Swimming Lowers Blood Pressure in Older Adults

A recently published study of 43 older men and women shows that swimming a few times a week lowered their systolic blood pressure. On average, systolic readings—the “top” number in a blood pressure reading—were 131 millimeters of mercury (mm Hg). Three months later, it was 122 mm Hg.Swimming Lowers Blood Pressure in Older Adults

Normal blood pressure is defined as an average reading no higher than 120/80 mm Hg. Readings of 140/90 or higher are considered high blood pressure, and anything in between is considered “pre-hypertension.”

Swimming is often promoted as a good way for older adults to exercise. It also offers them the ability to work their body without harsh impact to their skeletal system.

When the body is submerged in water it automatically becomes lighter. Depending on how much of the body is submerged, the amount of weight the body bears can be reduced by as much as 90 percent.

There’s been little research into the health benefits of swimming —though a number of studies have suggested that it’s as safe for older adults as walking and bicycling, said Hirofumi Tanaka, a researcher at the University of Texas at Austin and also senior researcher on the new study.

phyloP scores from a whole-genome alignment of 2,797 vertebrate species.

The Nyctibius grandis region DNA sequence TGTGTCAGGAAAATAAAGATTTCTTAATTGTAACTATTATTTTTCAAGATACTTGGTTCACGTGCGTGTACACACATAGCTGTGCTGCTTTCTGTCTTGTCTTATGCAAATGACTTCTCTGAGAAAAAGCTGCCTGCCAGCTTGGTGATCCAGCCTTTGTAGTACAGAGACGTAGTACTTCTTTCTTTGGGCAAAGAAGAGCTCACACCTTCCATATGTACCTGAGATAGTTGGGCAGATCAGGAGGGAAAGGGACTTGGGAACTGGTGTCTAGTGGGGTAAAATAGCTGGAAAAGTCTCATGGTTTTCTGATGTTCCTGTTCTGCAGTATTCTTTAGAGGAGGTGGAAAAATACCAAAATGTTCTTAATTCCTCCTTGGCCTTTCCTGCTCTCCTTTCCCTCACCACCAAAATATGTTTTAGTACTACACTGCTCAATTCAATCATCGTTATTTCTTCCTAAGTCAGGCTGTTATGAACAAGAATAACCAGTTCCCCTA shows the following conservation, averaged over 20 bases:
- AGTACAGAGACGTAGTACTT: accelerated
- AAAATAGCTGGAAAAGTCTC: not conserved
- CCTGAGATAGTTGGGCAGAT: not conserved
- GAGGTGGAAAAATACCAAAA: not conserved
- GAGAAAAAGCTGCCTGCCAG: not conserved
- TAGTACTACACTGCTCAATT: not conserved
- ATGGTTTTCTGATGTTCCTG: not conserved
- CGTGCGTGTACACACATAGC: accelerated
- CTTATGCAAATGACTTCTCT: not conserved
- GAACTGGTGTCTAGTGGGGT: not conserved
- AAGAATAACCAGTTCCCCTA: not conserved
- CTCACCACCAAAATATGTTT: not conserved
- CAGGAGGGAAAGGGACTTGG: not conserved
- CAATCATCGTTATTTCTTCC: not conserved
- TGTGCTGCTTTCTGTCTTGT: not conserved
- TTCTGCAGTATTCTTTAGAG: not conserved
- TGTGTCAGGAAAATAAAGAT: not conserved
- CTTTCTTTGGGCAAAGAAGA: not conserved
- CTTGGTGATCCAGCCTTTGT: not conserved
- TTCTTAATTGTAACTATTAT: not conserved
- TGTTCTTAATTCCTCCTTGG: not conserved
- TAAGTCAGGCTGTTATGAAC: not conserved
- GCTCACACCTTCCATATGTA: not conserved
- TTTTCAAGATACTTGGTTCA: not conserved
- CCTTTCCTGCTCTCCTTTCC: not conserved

The 43 study participants had a average age of 60 and had high blood pressure or pre-hypertension but were otherwise healthy. Published in the American Journal of Cardiology, the research appears to be the first to demonstrate that swimming can improve older adults’ blood vessel function and curb their blood pressure.

Tanaka said that swimming is easily accessible and inexpensive and also a very attractive form of exercise. After walking, swimming is the second-most popular form of exercise among the older set.

The researchers randomly assigned study participants to either have supervised swimming sessions or learn relaxation exercises. Over 12 weeks, the swimmers got in the pool three or four times a week, gradually working their way up to 45 minutes of swimming at a time. By the end of the study, the swimmers had shaved an average of nine points from their systolic blood pressure. In contrast, that number did not budge in the relaxation group.

The results of this study were not clear as to whether the blood pressure reduction lasts or whether it means the risk of heart attack or stroke is lowered.

However, the results match up with what experts recommend for older adults: get regular moderate exercise accompanied by a healthy diet.

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